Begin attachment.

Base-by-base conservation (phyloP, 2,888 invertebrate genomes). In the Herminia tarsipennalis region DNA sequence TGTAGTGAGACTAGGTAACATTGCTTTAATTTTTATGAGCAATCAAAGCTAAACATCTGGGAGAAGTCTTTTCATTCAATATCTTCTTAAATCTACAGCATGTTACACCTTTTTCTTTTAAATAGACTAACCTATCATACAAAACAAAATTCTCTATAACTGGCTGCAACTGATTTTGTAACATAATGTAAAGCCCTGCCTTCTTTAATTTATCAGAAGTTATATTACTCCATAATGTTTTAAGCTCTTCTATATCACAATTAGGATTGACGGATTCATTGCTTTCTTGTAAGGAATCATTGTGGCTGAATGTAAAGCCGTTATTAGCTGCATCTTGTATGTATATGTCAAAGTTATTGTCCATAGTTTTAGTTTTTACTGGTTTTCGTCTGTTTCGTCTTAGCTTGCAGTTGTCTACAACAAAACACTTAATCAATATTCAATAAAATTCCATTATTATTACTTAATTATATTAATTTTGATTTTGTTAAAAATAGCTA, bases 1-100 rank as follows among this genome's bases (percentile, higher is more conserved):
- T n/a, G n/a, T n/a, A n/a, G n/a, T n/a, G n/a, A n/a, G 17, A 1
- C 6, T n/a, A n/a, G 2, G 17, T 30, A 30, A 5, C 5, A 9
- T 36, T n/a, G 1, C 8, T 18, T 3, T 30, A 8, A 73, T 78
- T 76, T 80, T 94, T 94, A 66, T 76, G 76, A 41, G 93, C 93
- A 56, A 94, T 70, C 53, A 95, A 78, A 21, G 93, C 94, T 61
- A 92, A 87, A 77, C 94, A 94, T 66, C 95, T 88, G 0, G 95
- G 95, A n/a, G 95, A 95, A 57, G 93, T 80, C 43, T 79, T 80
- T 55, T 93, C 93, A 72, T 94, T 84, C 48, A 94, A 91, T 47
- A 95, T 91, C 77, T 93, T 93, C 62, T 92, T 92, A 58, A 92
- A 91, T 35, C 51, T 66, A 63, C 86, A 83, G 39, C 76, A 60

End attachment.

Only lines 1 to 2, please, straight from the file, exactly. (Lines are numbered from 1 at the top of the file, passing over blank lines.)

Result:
Base-by-base conservation (phyloP, 2,888 invertebrate genomes). In the Herminia tarsipennalis region DNA sequence TGTAGTGAGACTAGGTAACATTGCTTTAATTTTTATGAGCAATCAAAGCTAAACATCTGGGAGAAGTCTTTTCATTCAATATCTTCTTAAATCTACAGCATGTTACACCTTTTTCTTTTAAATAGACTAACCTATCATACAAAACAAAATTCTCTATAACTGGCTGCAACTGATTTTGTAACATAATGTAAAGCCCTGCCTTCTTTAATTTATCAGAAGTTATATTACTCCATAATGTTTTAAGCTCTTCTATATCACAATTAGGATTGACGGATTCATTGCTTTCTTGTAAGGAATCATTGTGGCTGAATGTAAAGCCGTTATTAGCTGCATCTTGTATGTATATGTCAAAGTTATTGTCCATAGTTTTAGTTTTTACTGGTTTTCGTCTGTTTCGTCTTAGCTTGCAGTTGTCTACAACAAAACACTTAATCAATATTCAATAAAATTCCATTATTATTACTTAATTATATTAATTTTGATTTTGTTAAAAATAGCTA, bases 1-100 rank as follows among this genome's bases (percentile, higher is more conserved):
- T n/a, G n/a, T n/a, A n/a, G n/a, T n/a, G n/a, A n/a, G 17, A 1